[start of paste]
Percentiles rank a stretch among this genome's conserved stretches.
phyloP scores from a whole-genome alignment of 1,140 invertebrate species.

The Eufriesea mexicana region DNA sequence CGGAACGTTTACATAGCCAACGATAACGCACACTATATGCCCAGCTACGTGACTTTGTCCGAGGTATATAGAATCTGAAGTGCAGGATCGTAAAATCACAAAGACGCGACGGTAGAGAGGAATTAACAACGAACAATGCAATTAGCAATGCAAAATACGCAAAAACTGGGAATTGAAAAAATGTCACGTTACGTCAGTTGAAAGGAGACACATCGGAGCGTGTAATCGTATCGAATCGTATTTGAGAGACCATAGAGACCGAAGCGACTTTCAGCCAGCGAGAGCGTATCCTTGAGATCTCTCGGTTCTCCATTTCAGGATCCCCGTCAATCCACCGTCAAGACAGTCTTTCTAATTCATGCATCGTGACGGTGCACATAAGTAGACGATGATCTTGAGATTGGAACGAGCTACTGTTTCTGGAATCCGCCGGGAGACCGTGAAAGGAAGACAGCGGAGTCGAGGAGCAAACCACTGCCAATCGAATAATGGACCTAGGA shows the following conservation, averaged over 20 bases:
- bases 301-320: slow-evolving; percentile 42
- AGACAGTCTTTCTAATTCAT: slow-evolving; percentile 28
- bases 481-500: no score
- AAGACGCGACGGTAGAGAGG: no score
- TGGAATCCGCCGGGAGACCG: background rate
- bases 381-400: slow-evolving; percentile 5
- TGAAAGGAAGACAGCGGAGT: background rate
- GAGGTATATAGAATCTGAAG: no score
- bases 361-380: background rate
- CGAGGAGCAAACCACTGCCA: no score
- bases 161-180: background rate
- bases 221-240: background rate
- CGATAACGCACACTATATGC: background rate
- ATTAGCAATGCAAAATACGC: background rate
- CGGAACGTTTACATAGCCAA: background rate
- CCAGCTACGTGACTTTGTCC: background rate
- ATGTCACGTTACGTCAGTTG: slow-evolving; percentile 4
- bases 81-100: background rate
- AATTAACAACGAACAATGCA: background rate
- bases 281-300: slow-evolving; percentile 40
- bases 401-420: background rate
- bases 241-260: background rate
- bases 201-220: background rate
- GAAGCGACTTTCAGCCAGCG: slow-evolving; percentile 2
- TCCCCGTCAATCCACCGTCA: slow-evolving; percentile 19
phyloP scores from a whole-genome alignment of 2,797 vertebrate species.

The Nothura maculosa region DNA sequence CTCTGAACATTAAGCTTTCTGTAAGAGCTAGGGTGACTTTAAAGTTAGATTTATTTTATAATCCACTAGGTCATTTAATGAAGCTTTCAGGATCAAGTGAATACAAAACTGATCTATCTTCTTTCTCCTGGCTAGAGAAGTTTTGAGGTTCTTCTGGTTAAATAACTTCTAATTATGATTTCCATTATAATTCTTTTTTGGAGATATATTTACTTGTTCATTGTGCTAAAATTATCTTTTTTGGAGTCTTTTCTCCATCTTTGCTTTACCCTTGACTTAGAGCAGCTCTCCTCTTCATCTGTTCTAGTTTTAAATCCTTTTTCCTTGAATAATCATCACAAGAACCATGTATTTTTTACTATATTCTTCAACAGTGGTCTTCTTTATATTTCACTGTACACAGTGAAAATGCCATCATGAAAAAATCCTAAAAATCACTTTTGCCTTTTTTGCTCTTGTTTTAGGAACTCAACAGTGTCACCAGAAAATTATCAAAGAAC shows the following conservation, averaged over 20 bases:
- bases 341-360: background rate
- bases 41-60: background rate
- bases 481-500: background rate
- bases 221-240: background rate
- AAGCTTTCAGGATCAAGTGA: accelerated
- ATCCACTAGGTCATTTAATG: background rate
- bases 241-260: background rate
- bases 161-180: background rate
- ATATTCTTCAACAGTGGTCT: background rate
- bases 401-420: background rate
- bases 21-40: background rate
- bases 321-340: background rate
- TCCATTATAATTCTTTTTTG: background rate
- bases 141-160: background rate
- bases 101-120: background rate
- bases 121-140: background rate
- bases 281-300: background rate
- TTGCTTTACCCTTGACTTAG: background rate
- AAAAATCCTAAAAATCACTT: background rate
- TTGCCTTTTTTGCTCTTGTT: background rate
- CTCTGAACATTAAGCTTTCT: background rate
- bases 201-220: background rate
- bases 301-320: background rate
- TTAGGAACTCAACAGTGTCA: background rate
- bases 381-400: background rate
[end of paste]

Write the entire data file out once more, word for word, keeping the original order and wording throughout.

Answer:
Percentiles rank a stretch among this genome's conserved stretches.
phyloP scores from a whole-genome alignment of 1,140 invertebrate species.

The Eufriesea mexicana region DNA sequence CGGAACGTTTACATAGCCAACGATAACGCACACTATATGCCCAGCTACGTGACTTTGTCCGAGGTATATAGAATCTGAAGTGCAGGATCGTAAAATCACAAAGACGCGACGGTAGAGAGGAATTAACAACGAACAATGCAATTAGCAATGCAAAATACGCAAAAACTGGGAATTGAAAAAATGTCACGTTACGTCAGTTGAAAGGAGACACATCGGAGCGTGTAATCGTATCGAATCGTATTTGAGAGACCATAGAGACCGAAGCGACTTTCAGCCAGCGAGAGCGTATCCTTGAGATCTCTCGGTTCTCCATTTCAGGATCCCCGTCAATCCACCGTCAAGACAGTCTTTCTAATTCATGCATCGTGACGGTGCACATAAGTAGACGATGATCTTGAGATTGGAACGAGCTACTGTTTCTGGAATCCGCCGGGAGACCGTGAAAGGAAGACAGCGGAGTCGAGGAGCAAACCACTGCCAATCGAATAATGGACCTAGGA shows the following conservation, averaged over 20 bases:
- bases 301-320: slow-evolving; percentile 42
- AGACAGTCTTTCTAATTCAT: slow-evolving; percentile 28
- bases 481-500: no score
- AAGACGCGACGGTAGAGAGG: no score
- TGGAATCCGCCGGGAGACCG: background rate
- bases 381-400: slow-evolving; percentile 5
- TGAAAGGAAGACAGCGGAGT: background rate
- GAGGTATATAGAATCTGAAG: no score
- bases 361-380: background rate
- CGAGGAGCAAACCACTGCCA: no score
- bases 161-180: background rate
- bases 221-240: background rate
- CGATAACGCACACTATATGC: background rate
- ATTAGCAATGCAAAATACGC: background rate
- CGGAACGTTTACATAGCCAA: background rate
- CCAGCTACGTGACTTTGTCC: background rate
- ATGTCACGTTACGTCAGTTG: slow-evolving; percentile 4
- bases 81-100: background rate
- AATTAACAACGAACAATGCA: background rate
- bases 281-300: slow-evolving; percentile 40
- bases 401-420: background rate
- bases 241-260: background rate
- bases 201-220: background rate
- GAAGCGACTTTCAGCCAGCG: slow-evolving; percentile 2
- TCCCCGTCAATCCACCGTCA: slow-evolving; percentile 19
phyloP scores from a whole-genome alignment of 2,797 vertebrate species.

The Nothura maculosa region DNA sequence CTCTGAACATTAAGCTTTCTGTAAGAGCTAGGGTGACTTTAAAGTTAGATTTATTTTATAATCCACTAGGTCATTTAATGAAGCTTTCAGGATCAAGTGAATACAAAACTGATCTATCTTCTTTCTCCTGGCTAGAGAAGTTTTGAGGTTCTTCTGGTTAAATAACTTCTAATTATGATTTCCATTATAATTCTTTTTTGGAGATATATTTACTTGTTCATTGTGCTAAAATTATCTTTTTTGGAGTCTTTTCTCCATCTTTGCTTTACCCTTGACTTAGAGCAGCTCTCCTCTTCATCTGTTCTAGTTTTAAATCCTTTTTCCTTGAATAATCATCACAAGAACCATGTATTTTTTACTATATTCTTCAACAGTGGTCTTCTTTATATTTCACTGTACACAGTGAAAATGCCATCATGAAAAAATCCTAAAAATCACTTTTGCCTTTTTTGCTCTTGTTTTAGGAACTCAACAGTGTCACCAGAAAATTATCAAAGAAC shows the following conservation, averaged over 20 bases:
- bases 341-360: background rate
- bases 41-60: background rate
- bases 481-500: background rate
- bases 221-240: background rate
- AAGCTTTCAGGATCAAGTGA: accelerated
- ATCCACTAGGTCATTTAATG: background rate
- bases 241-260: background rate
- bases 161-180: background rate
- ATATTCTTCAACAGTGGTCT: background rate
- bases 401-420: background rate
- bases 21-40: background rate
- bases 321-340: background rate
- TCCATTATAATTCTTTTTTG: background rate
- bases 141-160: background rate
- bases 101-120: background rate
- bases 121-140: background rate
- bases 281-300: background rate
- TTGCTTTACCCTTGACTTAG: background rate
- AAAAATCCTAAAAATCACTT: background rate
- TTGCCTTTTTTGCTCTTGTT: background rate
- CTCTGAACATTAAGCTTTCT: background rate
- bases 201-220: background rate
- bases 301-320: background rate
- TTAGGAACTCAACAGTGTCA: background rate
- bases 381-400: background rate